Sunday, November 22, 2009

For Your Consideration - Narrative

PRIMARY SOURCE #1 - http://www.socialistworker.co.uk/art.php?id=12011
Loyalty tests
The heated atmosphere of anti-Communism during the Cold War allowed the US government to embark on an unprecedented campaign of suppression against the left at home.
On 22 March 1947, US president Harry Truman ordered that every federal employee was to be investigated for signs of disloyalty. By December 1952, some 6.6 million people had been investigated and hundreds dismissed from their jobs. Senator Joseph McCarthy claimed that dozens – sometimes he claimed hundreds – of communists were active in the government. Through the House Un-American Activities Committee, he was able to bully and slander hundreds of US citizens. Government loyalty boards tested people for communist sympathies.

1.) Describe this account?

2.) What were loyalty test?

3.) What were people trying to accomplish with these loyalty tests?

4.) What feelings did these tests evoke in the people who were taking them? Why?

5.) Do you think people the loyalty test were fair? Why or why not?

6.) In your opinion, do you think anit-communist loyalty tests are still being conducted or not? Why?


PRIMARY SOURCE #2 - http://www.designer-daily.com/10-amazing-cold-war-propaganda-posters-2901
Propaganda Posters
The Cold War lasted from the end of World War II right up to the early 1990s, although the Soviet Union and the USA never actually engaged in direct battle. Instead, the Cold War was expressed through weapons development (the nuclear arms race), technological development (the space race), espionage and propaganda.

1.) What is propaganda?

2.) Who made propaganda posters (east/west/both)?

3.) Who was the audience for these posters?

4.) What feelings did these posters evoke in the people who read them? Why?

5.) Did these posters give accurate, factual information?

6.) In your opinion, were propaganda posters a good source of information? Why or why not?


PRIMARY SOURCE #3 – http://www.gonomad.com/features/0710/berlin.html
Berlin after World War II
While Berliners may have felt a collective sigh of relief at the end of the Second World War, their suffering and angst was far from over. In the years following the end of the war the tensions between the East and West grew, culminating in 1961 with the construction of the Berlin Wall.

1.) Why were Berliners relieved at the end of WWII?

2.) What does the author mean that there suffering and angst was far from over?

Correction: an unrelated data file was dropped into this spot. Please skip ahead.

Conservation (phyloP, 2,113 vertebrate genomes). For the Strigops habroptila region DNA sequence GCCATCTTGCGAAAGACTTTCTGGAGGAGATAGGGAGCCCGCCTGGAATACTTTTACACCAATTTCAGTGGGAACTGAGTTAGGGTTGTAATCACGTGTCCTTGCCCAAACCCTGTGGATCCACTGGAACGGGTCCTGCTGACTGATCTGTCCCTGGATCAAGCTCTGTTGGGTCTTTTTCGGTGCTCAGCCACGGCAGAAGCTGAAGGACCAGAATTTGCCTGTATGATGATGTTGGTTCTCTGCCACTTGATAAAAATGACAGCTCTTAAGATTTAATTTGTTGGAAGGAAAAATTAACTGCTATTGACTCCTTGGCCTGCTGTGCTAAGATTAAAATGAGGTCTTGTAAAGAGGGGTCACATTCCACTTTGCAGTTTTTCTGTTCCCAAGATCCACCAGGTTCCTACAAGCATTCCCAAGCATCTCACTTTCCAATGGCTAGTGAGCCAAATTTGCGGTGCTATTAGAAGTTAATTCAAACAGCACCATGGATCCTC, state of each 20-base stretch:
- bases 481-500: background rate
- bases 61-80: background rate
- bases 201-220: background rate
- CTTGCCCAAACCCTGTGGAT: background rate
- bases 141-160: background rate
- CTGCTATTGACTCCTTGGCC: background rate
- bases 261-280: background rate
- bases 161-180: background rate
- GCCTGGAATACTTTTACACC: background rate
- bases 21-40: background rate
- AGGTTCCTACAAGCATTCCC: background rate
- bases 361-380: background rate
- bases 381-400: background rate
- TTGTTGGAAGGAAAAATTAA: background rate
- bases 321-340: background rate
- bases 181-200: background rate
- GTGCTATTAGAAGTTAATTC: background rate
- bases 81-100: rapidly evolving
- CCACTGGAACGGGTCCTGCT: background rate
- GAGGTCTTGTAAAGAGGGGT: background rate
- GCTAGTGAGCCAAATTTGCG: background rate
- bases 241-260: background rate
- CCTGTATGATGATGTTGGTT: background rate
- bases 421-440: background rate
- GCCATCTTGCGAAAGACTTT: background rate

3.) What tensions existed between the East and the West after WWII?

4.) What significant event took place in 1961?

5.) Do you think people living in Berlin were happy about the Berlin Wall?

6.) Give an account of the life of a Berliner and how it changed as a result of the construction of the Berlin Wall?


PRIMARY SOURCE #4 – http://www.msnbc.msn.com/id/33784429/ns/world_news-fall_of_the_berlin_wall_20_years_later/
Fall of the Berlin Wall
BERLIN - Thousands of cheering Germans re-enacted the electrifying moment the Berlin Wall came crashing down — toppling 1,000 graffiti-adorned 8-foot-tall dominoes that tumbled along the route of the now vanished Cold War icon, celebrating 20 years of freedom from separation and fear.

The spectacle — billed by organizers as a metaphor for the way the real wall came down 20 years ago Monday and the resulting fall of communist countries in eastern Europe — was one of several events to mark the anniversary and celebrate the profound change it had not only Germany, but Europe and the world.

Chancellor Angela Merkel — the first east German to hold the job — called the fall of the wall an "epic" moment in history.

1.) What event is this account talking about?

2.) When was this account written?

3.) What is the author talking about in the statement ‘freedom from separation and fear’?

4.) What changes took place in Germany when communism fell?

5.) Do you think people living in Berlin were happy about the Berlin Wall coming down?

6.) Give an account of how the life of a Berliner and how it changed as a result of the fall of Berlin Wall?


PRIMARY SOURCE #5 – http://archives.cbc.ca/war_conflict/cold_war/topics/274/
Fear of Nuclear War
The air raid sirens hum loudly, shelters are erected, and the general public is busy learning the art of "duck and cover."

1.) Why did the sirens hum? Was there a REAL disaster?

2.) When was this account most likely written? Why do you think so?

3.) Why were shelter erected? What were these shelters like?

4.) What is the art of ‘duck and cover’?

5.) Why did people learn ‘duck and cover’ and was it effective?

6.) Give an account of how a person living during the cold war might have felt when practicing how to respond during a nuclear attack.


PRIMARY SOURCE #6 – http://www.ndu.edu/inss/strforum/SF141/forum141.html
Nuclear Weapons
In the Cold War, the fear of nuclear war was used by the United States to encourage caution and stability. Had it not been for that fear, the 20th century might have had three world wars instead of two. The nuclear standoff between arsenals large enough to assure mutual destruction caused each of the superpowers to avoid the likelihood of nuclear war.

1.) What did the US encourage regarding nuclear war?

2.) What does the author credit with avoiding a third World War??

3.) What does the author believe would have happened had nuclear weapons been used?

4.) What countries do you think had nuclear arsenals during the Cold War? Were they used?

5.) Do you think people are still afraid of nuclear war?

6.) Give an account of how a person living during the cold war might have felt when about nuclear weapons? How might this person feelings be different today?

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